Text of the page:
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Indy 500 pole winner Hinchcliffe rebuilt himself, better than before accident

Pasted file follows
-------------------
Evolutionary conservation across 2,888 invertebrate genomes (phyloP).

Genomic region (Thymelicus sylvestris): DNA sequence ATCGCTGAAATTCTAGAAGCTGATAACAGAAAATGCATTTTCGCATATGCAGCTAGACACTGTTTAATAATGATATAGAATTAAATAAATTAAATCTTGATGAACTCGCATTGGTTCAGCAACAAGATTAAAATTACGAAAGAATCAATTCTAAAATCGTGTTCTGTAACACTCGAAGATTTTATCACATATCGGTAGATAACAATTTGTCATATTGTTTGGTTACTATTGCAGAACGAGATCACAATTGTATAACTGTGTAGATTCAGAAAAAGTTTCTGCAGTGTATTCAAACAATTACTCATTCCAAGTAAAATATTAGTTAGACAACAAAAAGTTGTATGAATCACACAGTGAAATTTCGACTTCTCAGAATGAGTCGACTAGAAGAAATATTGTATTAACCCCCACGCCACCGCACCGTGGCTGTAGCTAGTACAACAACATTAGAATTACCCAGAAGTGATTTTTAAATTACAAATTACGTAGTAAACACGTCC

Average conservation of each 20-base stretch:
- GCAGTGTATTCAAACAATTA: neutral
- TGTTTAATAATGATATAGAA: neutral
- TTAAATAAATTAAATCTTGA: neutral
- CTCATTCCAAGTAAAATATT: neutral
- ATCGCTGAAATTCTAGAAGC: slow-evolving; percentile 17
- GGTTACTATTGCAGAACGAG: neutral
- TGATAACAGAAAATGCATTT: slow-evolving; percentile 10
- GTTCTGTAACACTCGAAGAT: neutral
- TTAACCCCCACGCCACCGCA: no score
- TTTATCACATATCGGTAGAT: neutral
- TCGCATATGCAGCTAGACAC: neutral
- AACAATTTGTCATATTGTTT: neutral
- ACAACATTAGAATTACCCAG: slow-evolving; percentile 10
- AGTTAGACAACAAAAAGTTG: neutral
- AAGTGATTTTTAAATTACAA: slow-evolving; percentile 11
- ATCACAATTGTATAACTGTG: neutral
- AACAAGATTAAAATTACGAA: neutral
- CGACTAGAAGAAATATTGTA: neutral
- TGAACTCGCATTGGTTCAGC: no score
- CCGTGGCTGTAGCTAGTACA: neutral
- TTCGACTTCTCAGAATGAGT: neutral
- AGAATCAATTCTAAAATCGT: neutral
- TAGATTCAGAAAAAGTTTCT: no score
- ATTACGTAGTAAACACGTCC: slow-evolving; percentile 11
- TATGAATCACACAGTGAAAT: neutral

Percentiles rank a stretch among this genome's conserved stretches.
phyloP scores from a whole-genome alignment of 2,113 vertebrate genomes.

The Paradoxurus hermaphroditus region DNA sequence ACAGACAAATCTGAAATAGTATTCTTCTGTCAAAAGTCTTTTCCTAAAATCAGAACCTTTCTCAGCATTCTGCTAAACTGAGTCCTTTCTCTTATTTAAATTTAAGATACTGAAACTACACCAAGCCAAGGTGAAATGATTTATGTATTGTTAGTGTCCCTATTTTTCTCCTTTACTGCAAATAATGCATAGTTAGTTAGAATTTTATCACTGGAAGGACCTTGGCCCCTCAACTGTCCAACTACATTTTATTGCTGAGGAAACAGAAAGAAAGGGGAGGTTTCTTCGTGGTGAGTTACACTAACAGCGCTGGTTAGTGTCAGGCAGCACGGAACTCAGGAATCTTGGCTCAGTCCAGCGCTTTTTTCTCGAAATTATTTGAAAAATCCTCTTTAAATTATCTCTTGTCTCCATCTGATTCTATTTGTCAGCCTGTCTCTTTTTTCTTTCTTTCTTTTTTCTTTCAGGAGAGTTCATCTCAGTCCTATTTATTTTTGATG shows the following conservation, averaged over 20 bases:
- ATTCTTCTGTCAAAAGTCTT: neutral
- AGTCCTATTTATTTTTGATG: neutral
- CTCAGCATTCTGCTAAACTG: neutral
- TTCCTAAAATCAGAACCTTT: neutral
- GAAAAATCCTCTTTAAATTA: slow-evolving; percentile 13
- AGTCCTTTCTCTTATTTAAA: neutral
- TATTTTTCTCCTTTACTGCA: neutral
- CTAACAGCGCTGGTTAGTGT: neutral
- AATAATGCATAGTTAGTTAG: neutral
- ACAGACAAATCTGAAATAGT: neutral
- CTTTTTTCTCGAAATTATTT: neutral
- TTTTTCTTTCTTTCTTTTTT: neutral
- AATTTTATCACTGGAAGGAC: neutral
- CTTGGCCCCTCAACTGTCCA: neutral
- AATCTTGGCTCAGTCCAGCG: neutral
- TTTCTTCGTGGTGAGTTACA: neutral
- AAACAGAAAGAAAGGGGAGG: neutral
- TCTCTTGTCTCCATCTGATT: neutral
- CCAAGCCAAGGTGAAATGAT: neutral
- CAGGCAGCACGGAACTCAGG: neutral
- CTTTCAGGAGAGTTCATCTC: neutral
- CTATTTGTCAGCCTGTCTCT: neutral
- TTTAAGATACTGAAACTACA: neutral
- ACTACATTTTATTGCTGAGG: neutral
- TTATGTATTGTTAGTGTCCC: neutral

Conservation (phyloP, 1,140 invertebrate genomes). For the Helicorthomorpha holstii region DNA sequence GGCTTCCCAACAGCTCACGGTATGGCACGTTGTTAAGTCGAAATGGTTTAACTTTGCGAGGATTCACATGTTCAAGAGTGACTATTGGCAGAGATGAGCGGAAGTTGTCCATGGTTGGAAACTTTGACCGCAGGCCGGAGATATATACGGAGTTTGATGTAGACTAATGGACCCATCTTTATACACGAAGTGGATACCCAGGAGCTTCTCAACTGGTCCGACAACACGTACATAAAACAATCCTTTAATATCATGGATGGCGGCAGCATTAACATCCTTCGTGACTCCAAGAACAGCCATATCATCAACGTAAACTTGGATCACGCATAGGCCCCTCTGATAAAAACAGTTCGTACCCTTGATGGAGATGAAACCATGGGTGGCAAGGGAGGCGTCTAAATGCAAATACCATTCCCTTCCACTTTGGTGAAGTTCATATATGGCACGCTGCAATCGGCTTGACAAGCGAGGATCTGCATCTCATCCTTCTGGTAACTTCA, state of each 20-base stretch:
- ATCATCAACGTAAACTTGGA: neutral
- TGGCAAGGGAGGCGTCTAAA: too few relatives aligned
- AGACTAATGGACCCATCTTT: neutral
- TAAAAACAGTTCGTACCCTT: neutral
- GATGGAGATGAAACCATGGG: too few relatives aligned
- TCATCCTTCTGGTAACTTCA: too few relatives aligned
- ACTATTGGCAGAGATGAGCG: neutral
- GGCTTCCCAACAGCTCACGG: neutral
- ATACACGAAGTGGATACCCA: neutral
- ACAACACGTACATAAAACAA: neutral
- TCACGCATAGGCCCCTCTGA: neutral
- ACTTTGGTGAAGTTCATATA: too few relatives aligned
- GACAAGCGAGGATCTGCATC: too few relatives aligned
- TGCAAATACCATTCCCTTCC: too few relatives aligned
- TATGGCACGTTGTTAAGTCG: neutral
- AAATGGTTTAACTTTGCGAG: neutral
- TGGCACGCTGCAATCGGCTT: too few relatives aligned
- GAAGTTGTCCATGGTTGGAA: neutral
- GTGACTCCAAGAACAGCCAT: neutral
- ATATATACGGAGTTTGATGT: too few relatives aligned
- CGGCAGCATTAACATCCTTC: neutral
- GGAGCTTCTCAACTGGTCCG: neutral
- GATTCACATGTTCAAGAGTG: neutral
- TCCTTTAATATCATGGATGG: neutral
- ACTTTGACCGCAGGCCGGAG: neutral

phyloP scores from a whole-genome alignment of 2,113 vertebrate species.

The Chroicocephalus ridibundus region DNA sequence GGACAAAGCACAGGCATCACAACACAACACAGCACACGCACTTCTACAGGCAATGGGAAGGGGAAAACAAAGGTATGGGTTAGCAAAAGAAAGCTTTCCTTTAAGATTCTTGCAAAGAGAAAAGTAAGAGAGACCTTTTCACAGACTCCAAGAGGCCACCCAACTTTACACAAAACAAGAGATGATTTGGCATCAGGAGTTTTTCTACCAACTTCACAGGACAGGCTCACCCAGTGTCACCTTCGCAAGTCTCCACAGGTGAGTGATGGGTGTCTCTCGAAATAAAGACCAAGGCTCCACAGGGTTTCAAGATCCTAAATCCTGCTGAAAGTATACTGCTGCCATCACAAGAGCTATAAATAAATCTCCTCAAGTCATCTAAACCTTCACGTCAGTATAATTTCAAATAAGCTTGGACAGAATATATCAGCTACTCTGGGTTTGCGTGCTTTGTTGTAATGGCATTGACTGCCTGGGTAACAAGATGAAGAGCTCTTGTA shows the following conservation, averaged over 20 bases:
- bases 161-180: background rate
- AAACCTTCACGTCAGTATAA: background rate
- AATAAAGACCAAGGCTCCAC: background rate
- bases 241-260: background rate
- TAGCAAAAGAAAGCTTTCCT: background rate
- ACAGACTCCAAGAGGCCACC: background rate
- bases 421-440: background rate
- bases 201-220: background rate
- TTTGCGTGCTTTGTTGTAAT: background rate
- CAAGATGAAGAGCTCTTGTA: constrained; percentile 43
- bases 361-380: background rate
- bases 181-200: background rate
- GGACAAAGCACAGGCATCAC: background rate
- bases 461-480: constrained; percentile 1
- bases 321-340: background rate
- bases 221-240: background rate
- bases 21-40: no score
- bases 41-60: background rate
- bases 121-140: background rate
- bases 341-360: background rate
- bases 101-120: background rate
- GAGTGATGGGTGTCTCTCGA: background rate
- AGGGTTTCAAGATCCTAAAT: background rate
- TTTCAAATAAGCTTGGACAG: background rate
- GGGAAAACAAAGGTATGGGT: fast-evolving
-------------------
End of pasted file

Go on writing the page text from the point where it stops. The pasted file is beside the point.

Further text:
Source: WTHR INDIANAPOLIS – Earlier this month of May, IndyCar driver James Hinchcliffe lay on his back on a mat at PitFit Training on the northwest side of Indianapolis. His body is surrounded by eight lights. When one of the lights turns green, Hinchcliffe quickly sits up and waves his hand in front of the light to turn it off. He returns to his back before another light turns on in random order every few seconds. The green light signals go for Hinchcliffe in this reaction and core-building exercise. A year after he nearly died in a crash at the Indianapolis Motor Speedway, the light is green on the Indianapolis 500 pole winner’s health, IndyCar career and life. “I’ve pushed myself mentally harder than I ever have,” said Hinchcliffe after that early May workout, “which has led me to push myself physically harder than I ever have. I sit here almost a year on from the accident a better person in almost every way.” Hinchcliffe crashed in turn three at the Speedway during Indy 500 practice last May. A front suspension rod punctured the cockpit and ran completely through his backside, entering on the right upper thigh and exiting his left side just below the waistline. “It wasn’t until they pulled me out of the car when they heard this thud and they looked in the car and realized that a piece of suspension had clearly just come out of me and landed back in the seat,” said Hinchcliffe. That’s what the IndyCar Holmatro Safety Team that rescued Hinchcliffe last May 18th told him. Hinchcliffe has heavily concussed in the crash. He was semi-conscious after the accident, but has no recollection of it now. The entry scar is too private to reveal, but Hinchcliffe pulled his shorts down a couple inches on his left side to reveal a purple exit scar, now just about an inch long and about half an inch wide. “On the day of the injury, that was big enough to fit a fist in,” said Hinchcliffe. “My doctor had to have his whole hand in there trying to stop the bleeding.” Hinchcliffe’s T-shirt hides another seven-inch abdominal scar from surgery to repair an artery. Doctors saved his life, but cut his core muscles. He also suffered glut muscle damage, a concussion and a painful neck injury. He couldn’t even sit up in bed without help. A month after the accident, Hinchcliffe started working out again with Jim Leo, the founder and president of PitFit. Leo specializes in race driver and pit crew performance training. “He was in pretty bad shape,” said Leo. “He couldn’t do a whole lot of anything. We couldn’t do any kind of core work whatsoever. We had to limit the range of motion from doctor’s orders. It started off at a basic level I’ve never even had to work at.” “Jim hands me two two-and-a-half pound weights and said, ‘Alright, let’s get started,’” said Hinchcliffe. “I kind of laughed at him. After 10 reps, I was gassed. It’s incredible how quickly your fitness level can drop when you’re really not using anything. I remember that first day thinking this is going to be a long haul.” Fast forward to this May and a kettle bell move called the Turkish get-up, an example of how far Hinchcliffe’s recovery has come. Lying on his back, Hinchcliffe picked up a 35-pound kettle bell and raised it across his body and over his head, while lifting his body up on his other hand – then one knee – then standing up with the kettle bell still overhead. “This is a huge complex exercise, massive load on the core,” explained Leo as Hinchcliffe performed several repetitions. “It just highlights how resilient the body is and what people are capable of,” said Hinchcliffe. “It all comes down to the mindset that you have and the amount of effort and determination you put in to reaching a goal.” “To see him come back to where he is now has got to be one of the most gratifying things I’ve ever been a part of,” said Leo. “His dedication is what made it happen.” Hinchcliffe sat out the rest of the 2015 IndyCar season after his accident. He returned at the start of 2016, with three top 10 finishes and still running at the end of all five races this season. He finished 3rd in the Grand Prix of Indianapolis earlier this month, his best result this year. The 29-year-old Canadian from Toronto, who now lives in Indy, starts on the pole for the 100th running of the Indy 500 Sunday. “A year ago I nearly lost all of this,” said Hinchcliffe. “So to not only be able to get back behind the wheel and try to race the Indy 500 again, but my fitness level is better than it’s ever been.” A stronger James Hinchcliffe sees nothing but positives after lifting a heavy weight of adversity.

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